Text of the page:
Virtual Museum of Canada

Miguasha : From water to land (The Miguasha National Park)

Stomach contents

It happened from time to time that fish died with a full stomach at Miguasha and their last meal became fossilized with the rest of their remains.The tiny conchostracan Asmusia in the belly of a Scaumenacia specimenmagnifying(100 kb) These uncommon discoveries not only tell us about a predator’s preferred prey, they also provide valuable information about the anatomy of its digestive system.

Some predatory fish have been found with whole prey in their abdominal cavity, the most astounding example being a 19-cm long Homalacanthus in the belly of a 46-cm long Eusthenopteron. Swallowed head first, the Homalacanthus accounts for 40% of the predator’s body length, indicating the great extent to which its digestive tract could expand. Although impossible to know for certain, the death of this predator may have been due to the enormous size of its meal!

Some species apparently did not hesitate to eat smaller members of their own kind. For example, a Cheirolepis was found within the abdomen of another Cheirolepis, and two Eusthenopteron were observed inside two larger individuals. These are undoubtedly among the oldest cases of vertebrate cannibalism.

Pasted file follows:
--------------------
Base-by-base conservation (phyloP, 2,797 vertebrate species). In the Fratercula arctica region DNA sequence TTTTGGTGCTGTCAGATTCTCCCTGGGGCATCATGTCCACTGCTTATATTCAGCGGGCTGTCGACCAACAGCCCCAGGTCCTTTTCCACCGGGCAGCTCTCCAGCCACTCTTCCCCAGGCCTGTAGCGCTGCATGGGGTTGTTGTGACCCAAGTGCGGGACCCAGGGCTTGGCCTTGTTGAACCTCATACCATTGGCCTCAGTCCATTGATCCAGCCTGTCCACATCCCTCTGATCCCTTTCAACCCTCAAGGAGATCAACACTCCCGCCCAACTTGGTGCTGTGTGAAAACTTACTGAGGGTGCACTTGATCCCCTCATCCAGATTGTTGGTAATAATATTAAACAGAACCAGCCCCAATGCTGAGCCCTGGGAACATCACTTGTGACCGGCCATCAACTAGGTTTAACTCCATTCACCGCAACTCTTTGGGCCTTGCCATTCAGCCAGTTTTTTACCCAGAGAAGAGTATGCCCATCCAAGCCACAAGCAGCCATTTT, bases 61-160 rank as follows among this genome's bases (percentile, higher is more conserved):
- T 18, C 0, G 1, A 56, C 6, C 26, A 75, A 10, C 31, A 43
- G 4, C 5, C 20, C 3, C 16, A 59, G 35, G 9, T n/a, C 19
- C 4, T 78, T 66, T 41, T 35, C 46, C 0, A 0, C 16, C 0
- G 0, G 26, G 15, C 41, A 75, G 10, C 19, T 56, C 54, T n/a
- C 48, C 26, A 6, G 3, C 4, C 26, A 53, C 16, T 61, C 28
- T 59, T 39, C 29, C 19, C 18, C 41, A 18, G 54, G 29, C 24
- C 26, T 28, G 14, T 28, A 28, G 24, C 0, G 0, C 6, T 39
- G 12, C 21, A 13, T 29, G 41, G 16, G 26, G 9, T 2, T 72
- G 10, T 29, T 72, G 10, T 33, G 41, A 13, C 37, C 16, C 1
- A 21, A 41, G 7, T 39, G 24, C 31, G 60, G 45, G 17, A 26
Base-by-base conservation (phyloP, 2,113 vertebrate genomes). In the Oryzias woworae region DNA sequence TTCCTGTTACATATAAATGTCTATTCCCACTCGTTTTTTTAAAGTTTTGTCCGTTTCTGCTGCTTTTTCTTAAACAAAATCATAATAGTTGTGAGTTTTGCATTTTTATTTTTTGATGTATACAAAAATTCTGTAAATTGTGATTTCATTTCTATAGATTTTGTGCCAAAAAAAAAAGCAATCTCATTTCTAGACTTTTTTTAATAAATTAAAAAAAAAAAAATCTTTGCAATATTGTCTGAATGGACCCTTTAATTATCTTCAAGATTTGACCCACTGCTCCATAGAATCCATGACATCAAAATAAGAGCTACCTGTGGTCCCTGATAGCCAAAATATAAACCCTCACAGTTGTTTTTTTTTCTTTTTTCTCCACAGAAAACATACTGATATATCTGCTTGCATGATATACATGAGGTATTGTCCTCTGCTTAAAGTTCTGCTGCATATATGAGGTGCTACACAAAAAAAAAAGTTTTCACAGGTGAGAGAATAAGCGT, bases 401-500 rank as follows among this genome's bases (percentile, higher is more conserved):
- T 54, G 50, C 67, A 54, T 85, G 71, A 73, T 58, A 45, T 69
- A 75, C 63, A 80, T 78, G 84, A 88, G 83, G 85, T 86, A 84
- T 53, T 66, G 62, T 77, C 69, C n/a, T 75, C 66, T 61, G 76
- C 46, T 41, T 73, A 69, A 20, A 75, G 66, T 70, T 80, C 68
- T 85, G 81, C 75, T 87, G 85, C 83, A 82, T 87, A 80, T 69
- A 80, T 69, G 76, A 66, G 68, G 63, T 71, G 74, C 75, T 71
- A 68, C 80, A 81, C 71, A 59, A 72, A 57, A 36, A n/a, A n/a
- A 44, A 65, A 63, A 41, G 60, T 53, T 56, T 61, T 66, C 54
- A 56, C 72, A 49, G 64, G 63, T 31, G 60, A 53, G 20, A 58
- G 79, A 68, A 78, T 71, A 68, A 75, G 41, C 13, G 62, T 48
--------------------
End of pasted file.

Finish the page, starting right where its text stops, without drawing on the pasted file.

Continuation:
Stomach contents in the dipnoan fish Scaumenacia are also quite telling. It fed primarily on small invertebrates, with up to thousands of the small crustacean Asmusia – apparently the only species ever ingested – in its digestive tube.

Even in the absence of stomach contents, the outlines of digestive systems are sometimes visible in the agnathans Euphanerops and Endeiolepis, and the sediment-filled digestive system has been preserved in the form of a cast in several specimens of Bothriolepis. With a ventrally positioned mouth, Bothriolepis fed itself by filtering mud at the bottom of the estuary, and a belly full of sediment helped fossilize its intestinal system. Internal casts, observable in some Bothriolepis specimens once cut into sections, display a concentric spiral like that observed in the intestines of modern day sharks, and is considered to be primitive gnathostome (jawed fish) morphology. Plant fragments in the cololite of a Bothriolepis specimen suggest that plants may have been part of its diet. Cololites are petrified intestinal contents, and the word comes from the Greek kolon for intestine, and lithos for rock.

The tiny conchostracan Asmusia in the belly of a Scaumenacia specimen

Title: The tiny conchostracan Asmusia in the belly of a Scaumenacia specimen
Author: Parc national de Miguasha
Sources: Parc national de Miguasha
Year: 2003

The tiny chitin valves of Asmusia are sometimes found by the thousands in the stomachs of Miguasha fish. In this example, a big Scaumenacia – a dipnoan fish – ingested a gargantuan meal of the little crustaceans. The small valves are visible under the scales and strong bones that cover its abdomen.